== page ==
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Nope, it wasn’t Greg earning his private certificate. Captain Dennis finally earned the “Captain” part of his name.
After a number of delays the weather gods delivered perfect weather for my Commercial checkride. Clear skies and calm winds.
The examiner arrived at my hangar at 7AM and we immediately began with the paperwork to ensure I was eligible to take the practical exam. My logbook endorsements were verified, the required flights were identified and my written exam was reviewed. Side note, I highly recommend everyone start using online logbooks. I use MyFlightBook.com and it was so simple to use their training progress report to identify which of your flights satisfied each of the requirements.
Next came the Oral Examination. I was asked to show the examiner the weight and balance and flight plan for the cross country flight he asked me to plan. I was asked to explain airspace along the route of flight, weight and balance considerations, fuel reserves, runway lengths aircraft systems, and more. I was also asked about commercial privileges in several different scenarios, such as renting an airplane for work vs providing my own airplane, etc.
Now it was time to head out to the Mooney and prove to the examiner that I was worthy to be considered a Commercial pilot. I had already preflighted the airplane so the examiner chose to ask me questions about my plane. There were questions about the fuel grades, what indicates water in your fuel when you sump the tank, what each of the antennas are for, and so on.
Startup, taxi, takeoff and head out on our simulated cross country flight. Shortly after takeoff I was asked to divert to Chicago to pickup a passenger. Thanks to the Avidyne it was a simple process to enter KMDW and I had not just a heading, but the time enroute too. I satisfied the examiner that we would land with an excess of 1 hours fuel even with the change in destination. That was it for the cross country, now on to the airwork. Over the next hour we did slow flight, stalls (power on, power off, accelerated), Chandelles, and lazy eights. We climbed up to 6000 feet to do a steep spiral descent followed by simulated emergency descent and a simulated engine failure. The airwork was finished up with eights on pylons. We headed off to a nearby airport to test my landing chops. Normal landing, short field over an obstacle, power off 180, and to finish it off, a soft field landing back at my home airport. Under 2 hours from takeoff to touchdown, I was now a commercial pilot.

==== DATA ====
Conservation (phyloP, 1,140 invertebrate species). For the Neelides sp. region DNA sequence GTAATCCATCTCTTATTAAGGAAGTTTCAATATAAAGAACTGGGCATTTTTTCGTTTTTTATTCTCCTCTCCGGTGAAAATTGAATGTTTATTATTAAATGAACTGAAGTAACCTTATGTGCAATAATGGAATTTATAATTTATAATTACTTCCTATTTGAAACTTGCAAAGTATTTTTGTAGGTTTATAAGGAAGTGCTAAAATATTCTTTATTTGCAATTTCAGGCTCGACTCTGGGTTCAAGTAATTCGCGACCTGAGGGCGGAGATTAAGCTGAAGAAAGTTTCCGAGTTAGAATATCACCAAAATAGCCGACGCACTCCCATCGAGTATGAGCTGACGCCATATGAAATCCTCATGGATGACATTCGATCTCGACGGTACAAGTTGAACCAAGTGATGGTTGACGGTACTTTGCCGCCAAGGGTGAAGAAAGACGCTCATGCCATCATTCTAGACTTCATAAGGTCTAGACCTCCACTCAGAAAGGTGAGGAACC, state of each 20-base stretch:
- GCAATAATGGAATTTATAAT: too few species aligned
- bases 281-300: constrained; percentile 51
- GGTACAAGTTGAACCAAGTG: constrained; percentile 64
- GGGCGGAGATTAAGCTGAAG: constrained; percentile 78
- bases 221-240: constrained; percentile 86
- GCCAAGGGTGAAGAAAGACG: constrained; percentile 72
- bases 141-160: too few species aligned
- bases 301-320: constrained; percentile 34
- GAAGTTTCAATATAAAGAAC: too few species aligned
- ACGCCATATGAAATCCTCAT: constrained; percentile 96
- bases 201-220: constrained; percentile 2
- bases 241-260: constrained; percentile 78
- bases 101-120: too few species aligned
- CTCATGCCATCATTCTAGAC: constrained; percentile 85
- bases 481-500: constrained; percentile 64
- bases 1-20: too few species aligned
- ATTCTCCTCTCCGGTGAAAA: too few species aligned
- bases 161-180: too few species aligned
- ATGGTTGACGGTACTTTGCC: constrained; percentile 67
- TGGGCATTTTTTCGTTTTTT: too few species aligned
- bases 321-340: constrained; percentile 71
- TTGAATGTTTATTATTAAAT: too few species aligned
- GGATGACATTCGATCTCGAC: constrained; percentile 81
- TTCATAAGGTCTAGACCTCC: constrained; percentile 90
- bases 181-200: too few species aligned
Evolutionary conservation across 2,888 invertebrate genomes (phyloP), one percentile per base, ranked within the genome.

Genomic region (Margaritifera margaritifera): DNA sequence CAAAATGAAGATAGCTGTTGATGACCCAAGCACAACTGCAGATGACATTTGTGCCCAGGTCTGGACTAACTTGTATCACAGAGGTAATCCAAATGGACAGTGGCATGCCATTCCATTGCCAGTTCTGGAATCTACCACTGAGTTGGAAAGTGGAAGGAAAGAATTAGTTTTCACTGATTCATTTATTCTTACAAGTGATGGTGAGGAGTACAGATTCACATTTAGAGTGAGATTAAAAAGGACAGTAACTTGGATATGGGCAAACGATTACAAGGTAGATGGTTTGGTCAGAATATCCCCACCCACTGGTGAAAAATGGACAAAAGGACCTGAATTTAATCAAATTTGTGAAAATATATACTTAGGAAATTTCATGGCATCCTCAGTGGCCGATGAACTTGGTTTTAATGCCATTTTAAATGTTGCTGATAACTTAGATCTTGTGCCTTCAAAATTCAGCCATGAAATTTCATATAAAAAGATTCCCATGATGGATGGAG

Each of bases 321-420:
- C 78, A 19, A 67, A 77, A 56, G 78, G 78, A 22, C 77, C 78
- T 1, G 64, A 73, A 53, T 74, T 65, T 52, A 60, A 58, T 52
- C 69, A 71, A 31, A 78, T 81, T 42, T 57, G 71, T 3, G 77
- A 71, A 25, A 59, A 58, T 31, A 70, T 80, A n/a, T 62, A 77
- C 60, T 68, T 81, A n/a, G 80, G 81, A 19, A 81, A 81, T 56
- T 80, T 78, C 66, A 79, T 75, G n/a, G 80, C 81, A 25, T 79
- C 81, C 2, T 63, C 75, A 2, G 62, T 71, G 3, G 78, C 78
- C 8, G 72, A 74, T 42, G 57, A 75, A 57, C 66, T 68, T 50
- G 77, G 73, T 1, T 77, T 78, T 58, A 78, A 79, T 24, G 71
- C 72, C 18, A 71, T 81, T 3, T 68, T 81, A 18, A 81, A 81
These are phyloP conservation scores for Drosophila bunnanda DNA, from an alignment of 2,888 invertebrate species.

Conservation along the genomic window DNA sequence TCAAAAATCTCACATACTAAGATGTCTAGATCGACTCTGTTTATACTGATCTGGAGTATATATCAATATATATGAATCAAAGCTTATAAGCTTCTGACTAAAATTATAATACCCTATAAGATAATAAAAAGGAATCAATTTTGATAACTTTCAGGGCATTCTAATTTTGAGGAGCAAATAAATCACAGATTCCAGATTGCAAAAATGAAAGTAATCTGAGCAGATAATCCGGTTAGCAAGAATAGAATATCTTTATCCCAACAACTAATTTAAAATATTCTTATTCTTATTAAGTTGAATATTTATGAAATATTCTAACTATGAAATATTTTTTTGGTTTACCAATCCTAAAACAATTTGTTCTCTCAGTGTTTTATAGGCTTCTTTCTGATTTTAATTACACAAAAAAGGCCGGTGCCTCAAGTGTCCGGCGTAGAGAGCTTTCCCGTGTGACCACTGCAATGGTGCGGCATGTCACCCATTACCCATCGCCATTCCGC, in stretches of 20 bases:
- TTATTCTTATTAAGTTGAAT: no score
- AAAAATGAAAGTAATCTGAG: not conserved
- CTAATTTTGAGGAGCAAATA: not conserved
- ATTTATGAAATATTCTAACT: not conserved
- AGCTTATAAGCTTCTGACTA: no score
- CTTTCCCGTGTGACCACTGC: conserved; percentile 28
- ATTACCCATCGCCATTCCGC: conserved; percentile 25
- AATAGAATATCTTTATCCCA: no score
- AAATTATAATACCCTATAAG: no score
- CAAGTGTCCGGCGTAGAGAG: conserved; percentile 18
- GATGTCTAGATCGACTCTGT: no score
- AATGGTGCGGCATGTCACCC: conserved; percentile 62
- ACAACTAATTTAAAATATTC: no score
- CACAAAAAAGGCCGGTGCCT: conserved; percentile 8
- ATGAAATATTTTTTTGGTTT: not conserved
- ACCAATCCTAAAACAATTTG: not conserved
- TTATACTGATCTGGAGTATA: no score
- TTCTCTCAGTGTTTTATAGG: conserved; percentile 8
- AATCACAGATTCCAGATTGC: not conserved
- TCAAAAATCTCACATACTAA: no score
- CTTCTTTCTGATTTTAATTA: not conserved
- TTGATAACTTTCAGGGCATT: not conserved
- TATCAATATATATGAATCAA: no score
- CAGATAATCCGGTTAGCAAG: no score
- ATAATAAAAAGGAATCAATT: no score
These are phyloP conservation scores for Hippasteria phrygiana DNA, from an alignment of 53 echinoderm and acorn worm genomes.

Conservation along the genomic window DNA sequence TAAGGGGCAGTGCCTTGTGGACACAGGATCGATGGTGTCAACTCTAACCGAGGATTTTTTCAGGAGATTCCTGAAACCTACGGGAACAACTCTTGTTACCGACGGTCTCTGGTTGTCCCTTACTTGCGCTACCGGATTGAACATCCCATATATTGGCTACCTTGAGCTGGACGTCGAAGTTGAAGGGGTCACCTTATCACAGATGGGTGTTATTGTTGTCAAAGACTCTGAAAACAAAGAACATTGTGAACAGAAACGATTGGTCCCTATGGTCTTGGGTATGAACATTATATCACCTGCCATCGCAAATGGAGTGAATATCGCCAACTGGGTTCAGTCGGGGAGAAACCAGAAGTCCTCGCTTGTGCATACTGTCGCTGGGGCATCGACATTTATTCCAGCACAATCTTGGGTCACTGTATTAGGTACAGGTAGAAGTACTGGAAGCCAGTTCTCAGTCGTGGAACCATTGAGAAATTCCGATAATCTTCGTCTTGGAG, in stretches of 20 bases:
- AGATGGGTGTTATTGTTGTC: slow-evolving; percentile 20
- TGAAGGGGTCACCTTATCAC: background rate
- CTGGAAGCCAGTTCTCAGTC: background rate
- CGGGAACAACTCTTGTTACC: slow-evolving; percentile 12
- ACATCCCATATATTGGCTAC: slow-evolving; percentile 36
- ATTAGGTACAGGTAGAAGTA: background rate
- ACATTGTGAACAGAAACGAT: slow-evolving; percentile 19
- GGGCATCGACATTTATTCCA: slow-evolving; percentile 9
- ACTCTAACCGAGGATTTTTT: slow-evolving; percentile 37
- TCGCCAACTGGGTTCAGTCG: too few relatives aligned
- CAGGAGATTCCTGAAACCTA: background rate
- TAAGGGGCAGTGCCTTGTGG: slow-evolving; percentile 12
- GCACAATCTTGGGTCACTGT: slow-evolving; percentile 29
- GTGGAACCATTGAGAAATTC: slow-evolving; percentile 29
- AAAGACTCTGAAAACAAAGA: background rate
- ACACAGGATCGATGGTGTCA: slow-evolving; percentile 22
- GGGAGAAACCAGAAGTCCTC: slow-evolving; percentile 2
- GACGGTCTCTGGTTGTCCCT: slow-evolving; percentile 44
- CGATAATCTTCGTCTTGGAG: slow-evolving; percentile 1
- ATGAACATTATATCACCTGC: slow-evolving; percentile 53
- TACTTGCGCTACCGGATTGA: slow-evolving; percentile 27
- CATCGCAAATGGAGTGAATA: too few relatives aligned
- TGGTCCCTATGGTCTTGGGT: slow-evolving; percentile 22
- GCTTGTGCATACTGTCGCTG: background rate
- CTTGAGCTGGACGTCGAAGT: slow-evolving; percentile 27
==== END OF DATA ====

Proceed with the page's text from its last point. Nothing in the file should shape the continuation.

I could not have done this without the help of 4 great pilots/instructors. Raechel Geary introduced me to the commercial maneuvers shortly after completing my IFR rating. George Glaros volunteered to train with me in the Mooney, helping me to learn and master each of the maneuvers and landings (on one flight he had to suffer through nearly 15 landings in a 2 hour period). John Shanks who was able to jump in and help me over the last couple hurdles and signed me off to take the test. Lastly, My son Austin who was there to critique my practice sessions and offer advice as he is about to complete his Commercial Pilot training too.
This is what a Temporary Airman's Certificate looks like Greg 😉
Back in June of 2017 I bought N1163Z , a 1982 Mooney 201, fulfilling a life long dream of owning my own airplane.
The panel was equipped for IFR with state of the art avionics from 1982! Autopilot, dual King KX-170b Nav/Com radios, ADF, DME, and Mode-C transponder. Along the way a previous owner added a GPS to round out the panel.
I knew eventually I would need to make upgrades and decided to take it one step at a time. First priority is the 2020 ADSB-Out mandate. Since I live within the Mode-C veil of the MSP Class Bravo I had no choice. After trips to Sun-N-Fun and Oshkosh, reading reviews in magazines an online I determined that the best choice for me was the Stratus ESGi transponder from Appareo. Since the Stratus was a 1090es transponder I would be able to fly internationally, something that you can't do with a UAT solution. On February 1st we delivered the airplane to Modern Avionics at Flying Cloud Airport. At the time it seemed innocent enough, I am going to replace just one radio. Silly me…….
Since I don't have a WAAS GPS, the Stratus ESGi includes it's own GPS receiver and antenna. This required installing GPS antenna on the fuselage and the cables had to be run through the interior of the plane to connect to the instrument panel.